04:39:00gmaxwell:And if it were considered a best practice it would be an additional conteralization pressure... since if a majority of miners have wacko-node-x in their ensemble and you don't, you'll be at increased risk... so its a race to the bottom on resource usage.
04:39:09op_mul:lechuga_: I think it's crazy to suggest miners need to be doing it. I'm doing it and it's incredibly resource intensive.
04:39:41justanotheruser:obviously such a fork would need to be reported immediately too
04:39:46op_mul:several hundred dollars worth of hardware just sitting around processing the same block like 6 times in a row.
04:40:24op_mul:justanotheruser: well, it's set up to call me if there's a failure. I can act quickly based on that if the need arises.
04:40:53gmaxwell:But beyond saying they shouldn't, I think we'e also seen that they just won't. I worry about things like miners not validating anything at all. I had pretty rude argument on bct a couple months ago with a pool op who thought it was fine to start mining on a block without validating it.
04:41:12justanotheruser:op_mul: and one of the consensus evaluators may be written in C++ and the other in JS/Ruby (toshi)... it will be slower and more resource intensive by more than a factor of 6
04:41:27op_mul:gmaxwell: discus fish, right? they lost a lot of money to that once.
04:41:39kanzure:discus fish said that?
04:41:41justanotheruser:gmaxwell: how does he create a block without validating it?
04:41:44gmaxwell:fortunately the extreme cost adversion that causes them to think that kind of crap is an okay thing to do (much less talk about in public) also keeps them from lifting a finger to modify the software.
04:41:50justanotheruser:s/a block/work/
04:41:50op_mul:no, discus fish mine on top of the headers of other pools.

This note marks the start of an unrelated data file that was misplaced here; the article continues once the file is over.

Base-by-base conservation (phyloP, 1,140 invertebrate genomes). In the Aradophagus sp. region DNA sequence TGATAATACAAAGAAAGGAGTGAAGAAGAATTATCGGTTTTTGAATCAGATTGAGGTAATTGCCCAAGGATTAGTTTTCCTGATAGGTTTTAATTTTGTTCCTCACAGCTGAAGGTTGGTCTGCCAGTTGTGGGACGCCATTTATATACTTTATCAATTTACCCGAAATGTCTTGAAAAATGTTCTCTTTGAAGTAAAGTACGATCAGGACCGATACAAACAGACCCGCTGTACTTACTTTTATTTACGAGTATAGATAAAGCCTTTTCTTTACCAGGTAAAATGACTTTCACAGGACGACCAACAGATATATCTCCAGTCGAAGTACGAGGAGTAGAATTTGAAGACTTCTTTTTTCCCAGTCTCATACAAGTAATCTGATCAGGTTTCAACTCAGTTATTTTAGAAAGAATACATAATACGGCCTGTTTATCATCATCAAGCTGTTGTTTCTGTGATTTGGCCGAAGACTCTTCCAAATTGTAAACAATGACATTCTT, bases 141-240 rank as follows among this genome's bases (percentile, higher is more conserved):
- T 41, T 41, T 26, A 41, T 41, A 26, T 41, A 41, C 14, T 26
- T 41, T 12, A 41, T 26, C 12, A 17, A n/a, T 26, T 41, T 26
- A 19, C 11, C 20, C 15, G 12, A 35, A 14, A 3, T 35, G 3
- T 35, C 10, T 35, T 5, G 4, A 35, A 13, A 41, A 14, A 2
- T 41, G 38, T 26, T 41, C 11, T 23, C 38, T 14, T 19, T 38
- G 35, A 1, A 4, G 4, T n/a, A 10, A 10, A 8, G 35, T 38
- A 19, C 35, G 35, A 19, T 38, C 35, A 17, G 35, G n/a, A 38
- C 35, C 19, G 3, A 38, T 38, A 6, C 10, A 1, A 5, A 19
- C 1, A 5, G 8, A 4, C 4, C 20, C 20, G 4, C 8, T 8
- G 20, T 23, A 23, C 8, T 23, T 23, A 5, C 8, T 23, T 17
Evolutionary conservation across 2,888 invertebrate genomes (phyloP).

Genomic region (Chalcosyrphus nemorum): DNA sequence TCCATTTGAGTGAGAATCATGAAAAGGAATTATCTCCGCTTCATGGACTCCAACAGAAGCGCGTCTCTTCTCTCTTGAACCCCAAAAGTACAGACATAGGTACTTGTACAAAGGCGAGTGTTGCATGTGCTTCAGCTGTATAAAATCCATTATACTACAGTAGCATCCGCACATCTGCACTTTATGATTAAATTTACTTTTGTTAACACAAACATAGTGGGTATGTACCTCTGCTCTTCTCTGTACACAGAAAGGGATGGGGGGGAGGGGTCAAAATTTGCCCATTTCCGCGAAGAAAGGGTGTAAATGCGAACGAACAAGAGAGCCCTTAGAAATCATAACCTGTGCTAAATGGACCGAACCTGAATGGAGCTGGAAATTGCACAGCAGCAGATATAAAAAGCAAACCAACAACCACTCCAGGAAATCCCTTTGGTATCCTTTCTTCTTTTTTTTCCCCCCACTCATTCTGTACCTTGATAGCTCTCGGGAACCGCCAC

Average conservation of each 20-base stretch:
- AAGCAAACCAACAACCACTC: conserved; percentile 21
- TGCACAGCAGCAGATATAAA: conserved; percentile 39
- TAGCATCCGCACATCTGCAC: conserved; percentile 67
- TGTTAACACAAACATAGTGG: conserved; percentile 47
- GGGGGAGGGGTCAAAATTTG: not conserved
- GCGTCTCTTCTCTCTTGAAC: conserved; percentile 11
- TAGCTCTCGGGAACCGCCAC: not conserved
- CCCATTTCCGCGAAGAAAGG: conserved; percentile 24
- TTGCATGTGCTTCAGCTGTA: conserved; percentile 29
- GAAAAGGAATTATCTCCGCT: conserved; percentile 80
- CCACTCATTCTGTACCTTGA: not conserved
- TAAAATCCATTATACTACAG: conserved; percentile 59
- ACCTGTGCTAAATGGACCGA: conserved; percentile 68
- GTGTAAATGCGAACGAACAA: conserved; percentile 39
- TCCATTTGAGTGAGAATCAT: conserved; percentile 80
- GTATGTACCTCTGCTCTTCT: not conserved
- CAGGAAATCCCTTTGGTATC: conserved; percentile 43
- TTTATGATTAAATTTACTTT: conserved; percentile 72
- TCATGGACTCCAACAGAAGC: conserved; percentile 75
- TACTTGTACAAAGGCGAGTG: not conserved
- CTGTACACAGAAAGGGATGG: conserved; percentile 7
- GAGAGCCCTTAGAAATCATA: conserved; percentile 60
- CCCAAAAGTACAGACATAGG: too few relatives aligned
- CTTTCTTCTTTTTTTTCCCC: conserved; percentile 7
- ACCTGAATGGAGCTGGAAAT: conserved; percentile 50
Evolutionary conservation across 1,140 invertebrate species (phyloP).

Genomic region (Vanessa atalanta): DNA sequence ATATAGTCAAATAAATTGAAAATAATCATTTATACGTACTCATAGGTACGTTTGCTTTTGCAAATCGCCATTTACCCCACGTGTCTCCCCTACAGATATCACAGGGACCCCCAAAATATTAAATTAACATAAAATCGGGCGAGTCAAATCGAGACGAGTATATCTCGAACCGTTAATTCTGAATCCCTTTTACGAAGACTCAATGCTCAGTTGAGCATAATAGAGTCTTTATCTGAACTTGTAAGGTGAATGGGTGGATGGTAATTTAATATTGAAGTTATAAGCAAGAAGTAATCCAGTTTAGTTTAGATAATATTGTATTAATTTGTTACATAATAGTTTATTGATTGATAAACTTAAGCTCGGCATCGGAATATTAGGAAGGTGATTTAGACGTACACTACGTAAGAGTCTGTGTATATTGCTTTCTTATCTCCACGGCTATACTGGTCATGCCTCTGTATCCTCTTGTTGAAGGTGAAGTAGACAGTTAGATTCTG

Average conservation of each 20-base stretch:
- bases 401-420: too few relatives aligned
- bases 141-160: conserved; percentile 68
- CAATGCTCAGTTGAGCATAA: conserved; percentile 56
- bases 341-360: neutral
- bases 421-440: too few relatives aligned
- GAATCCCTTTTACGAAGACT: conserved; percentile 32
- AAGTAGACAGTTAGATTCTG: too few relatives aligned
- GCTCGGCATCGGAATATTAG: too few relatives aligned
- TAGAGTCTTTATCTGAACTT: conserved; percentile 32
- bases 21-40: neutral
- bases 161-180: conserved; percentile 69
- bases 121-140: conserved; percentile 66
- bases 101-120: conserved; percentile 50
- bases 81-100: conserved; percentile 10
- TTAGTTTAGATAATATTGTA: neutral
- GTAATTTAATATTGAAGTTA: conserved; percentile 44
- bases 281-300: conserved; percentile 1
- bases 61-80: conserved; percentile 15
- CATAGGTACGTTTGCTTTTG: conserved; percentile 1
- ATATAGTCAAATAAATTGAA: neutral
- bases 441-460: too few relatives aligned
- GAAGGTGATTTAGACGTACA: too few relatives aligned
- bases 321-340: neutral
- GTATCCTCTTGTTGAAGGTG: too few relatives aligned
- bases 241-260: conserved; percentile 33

04:42:08gmaxwell:op_mul: the argument wasn't actually with discus fish. Though they're known to have done that.
04:42:19op_mul:gmaxwell: insane.
04:42:27gmaxwell:justanotheruser: just ... don't validate. You can always produce another block, especially easy if it has no transactions.
04:42:41lechuga_:do any of them even support gbt yet
04:43:14lechuga_:last i checked the answer was still no
04:43:17justanotheruser:I see, so they are just getting work from another pool?
04:43:17kanzure:gmaxwell: can you double check my "anyway, just because there's "forking risk" does not mean that you should create as many possibly forking implementations as possible" line of reasoning?
04:43:33gmaxwell:lechuga_: a number of pools have, basically anything that runs luke's eloipool software has, since ... didn't have to do anything to make it work... Most of the well known ones have written their own software though, so ... no.
04:44:44gmaxwell:kanzure: I agree with the line of reasoning generally. It's also not reasonable to compare the unlike risk sources. A completely novel implementation has thousands of places to be inconsistent, vs version to version differences which are much smaller.